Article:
"Hey, it says here you only bought one-way tickets."

This from the friendly guy behind the counter of the Catalina Express ferry in Dana Point, Calif., checking my reservation on his computer screen. He smiled at Nia and me.

"You two plan on ever coming back?"

"Yeah," I said. "But we're paddling home."

The Ocean Ohana Catalina Challenge Relay was still a few days away, but Nia and I decided to head out to California's most fabled Channel Island early, attempting, in that optimistic, married couple way, to pull off an incongruous combination of romantic getaway and arduous endurance event—the 39-mile paddle back to the Dana Point dock probably being the least fraught with potential danger.

You're always rolling the dice, convincing a partner to get involved with an event that they're not participating in directly, and especially one like the Ocean Ohana race. Essentially you're asking your beloved to come and put up with all the hardships—in this case, dicey channel crossings, bunking up with teammates, early morning wakeup calls, shared bathrooms, rude noises and terrible smells, Clif Bar breakfasts, endless paddle banter and a long, uncomfortable day in a small boat. And with nothing more to do than sit and watch, you have all the fun. Or not, which can be even more tedious.

Nia didn't need too much convincing; we've shared plenty of adventures and she's been up to every challenge. Dirt-camping in Scorpion Bay, kayaking in West Africa, tsunami relief work in Sumatra Bay: Nia, as they say, "Can hang."

Yet the upcoming race would be different; she wouldn't really be doing anything. Other than watch me and my teammates, Seth and Vic, paddle for the mainland as if somebody really cared who won the Over-50 division. But last year's race had been so much fun, I'd told her. Oh sure, what was supposed to be a downwind race turned into a straight-into-the-teeth-of-a-stiff-south-wind slog. And yeah, it rained for the first few hours. And no, there wasn't a toilet on the rigid-hull inflatable boat we were in. And, well no, you don't really cruise back across the channel, but more sorta just race ahead and then wait, bobbing and idling in the rain (and later the hot sun), waiting for each paddler on his relay leg to slowly catch up. Great fun—and I meant it.

So over we went on the speedy ferry, my relay team (including our irrepressible drill sergeant/ boat skipper, JP) scheduled to land the day before the race. And we handled the romance part like pros: holing up in our tiny Avalon hotel room sweet, taking long walks in the wooded canyons, swimming with sea lions and garibaldi… staying up late watching movies and eating Oreos with milk. Like I said, real romance. But then on the day before the race, my phone rang. It was Seth.

"Have you seen the weather report?" he asked. No, I hadn't. But I checked. Apparently while Nia and I were second-honeymooning, the channel conditions had taken a turn. On race day they were predicting northwest winds of 25 to 30 knots, gusting up to 40, with 14- to 18-foot seas. Small craft advisory with a red flag gale warning.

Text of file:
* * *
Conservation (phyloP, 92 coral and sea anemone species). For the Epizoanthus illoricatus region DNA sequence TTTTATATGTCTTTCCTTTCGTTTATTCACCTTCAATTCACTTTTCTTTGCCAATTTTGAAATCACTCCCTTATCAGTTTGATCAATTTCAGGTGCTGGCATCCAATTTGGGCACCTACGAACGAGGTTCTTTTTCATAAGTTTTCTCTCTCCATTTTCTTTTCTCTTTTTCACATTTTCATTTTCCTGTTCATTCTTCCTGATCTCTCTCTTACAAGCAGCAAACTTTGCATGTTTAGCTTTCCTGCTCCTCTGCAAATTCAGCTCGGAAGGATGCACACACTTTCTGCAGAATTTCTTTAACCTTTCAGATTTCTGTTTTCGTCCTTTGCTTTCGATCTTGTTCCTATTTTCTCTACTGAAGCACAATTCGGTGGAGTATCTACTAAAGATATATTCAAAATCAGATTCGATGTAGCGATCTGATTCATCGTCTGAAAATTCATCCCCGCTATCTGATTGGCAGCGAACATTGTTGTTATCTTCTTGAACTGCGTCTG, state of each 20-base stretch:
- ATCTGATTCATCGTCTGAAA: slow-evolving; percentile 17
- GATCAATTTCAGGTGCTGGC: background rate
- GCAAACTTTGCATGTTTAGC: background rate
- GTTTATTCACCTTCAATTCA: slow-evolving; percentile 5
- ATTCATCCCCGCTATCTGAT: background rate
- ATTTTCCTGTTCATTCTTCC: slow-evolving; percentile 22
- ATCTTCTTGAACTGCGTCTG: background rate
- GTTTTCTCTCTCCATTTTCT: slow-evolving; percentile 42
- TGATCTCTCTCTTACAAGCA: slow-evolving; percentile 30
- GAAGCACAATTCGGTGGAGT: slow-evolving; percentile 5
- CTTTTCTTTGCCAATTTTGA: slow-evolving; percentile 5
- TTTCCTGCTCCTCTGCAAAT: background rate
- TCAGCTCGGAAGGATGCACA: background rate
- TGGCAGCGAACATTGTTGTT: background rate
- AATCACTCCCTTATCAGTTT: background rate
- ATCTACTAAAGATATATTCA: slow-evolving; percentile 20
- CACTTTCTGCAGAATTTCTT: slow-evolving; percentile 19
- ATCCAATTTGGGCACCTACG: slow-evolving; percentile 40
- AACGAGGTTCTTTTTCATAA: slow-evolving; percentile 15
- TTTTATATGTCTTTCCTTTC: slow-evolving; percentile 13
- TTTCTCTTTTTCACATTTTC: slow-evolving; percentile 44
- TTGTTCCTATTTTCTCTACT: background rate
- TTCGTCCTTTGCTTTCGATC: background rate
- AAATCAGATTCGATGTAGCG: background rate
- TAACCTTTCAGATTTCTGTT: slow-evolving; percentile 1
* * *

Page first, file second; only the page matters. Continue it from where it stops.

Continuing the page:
"Ocean Ohana hasn't called it off yet, but what do you think?" Seth asked. "You're already over there."
Yeah, I figured, with my wife—who would be riding in the boat on the way back—in a gale. I told Seth, "Hey, if you think we should pull the plug, I'm not going to argue." I had, after all, already experienced a few hell-crossings in my time. And after I'd told Nia the decision had been made, ("One of safety … really") and we'd cut our tryst short to barely make the next, and maybe the only, ferry back to the mainland for a few days, I'd almost convinced myself: Paddling before gale-force winds with those kinds of seas would be a thrill, especially downwind. It wasn't the conditions that worried me. But to put Nia through that sort of day, like an all-day plane crash with seasickness thrown in for good measure … well, no self-respecting, loving husband would ever do that. Right? Right?
Yeah, right.

We weren't five miles out of Avalon when we saw the first boats coming the other way: small-cabin cruisers and open skiffs, piled high with standup race boards, racing across the channel toward Avalon. Running toward the sound of gunfire, so to speak. Nia and I stood on the rail, watching them. I wondered aloud if the race would be called off or not (the next day, race organizers did just that). But now, bounding back with at least my tail between my legs, Nia just looked out at one particular craft, a black inflatable, the Bimini top sagging under its load of unlimited boards and paddles.

"Does it matter?" she asked. "I still wish we were on that boat."

I had nothing reasonably honorable, or remotely masculine, to say. And I couldn't help recall an old adage from silent film temptress Mae West, in which she described herself as being, "More of a man than you'll ever be, and more of a woman than you'll ever get."
Maybe. But I'll tell you this much: The next time I ask Nia to go to a race with me, I'll make sure she has a paddle in her hand.
Sam George

This originally ran in our Summer 2012 issue.

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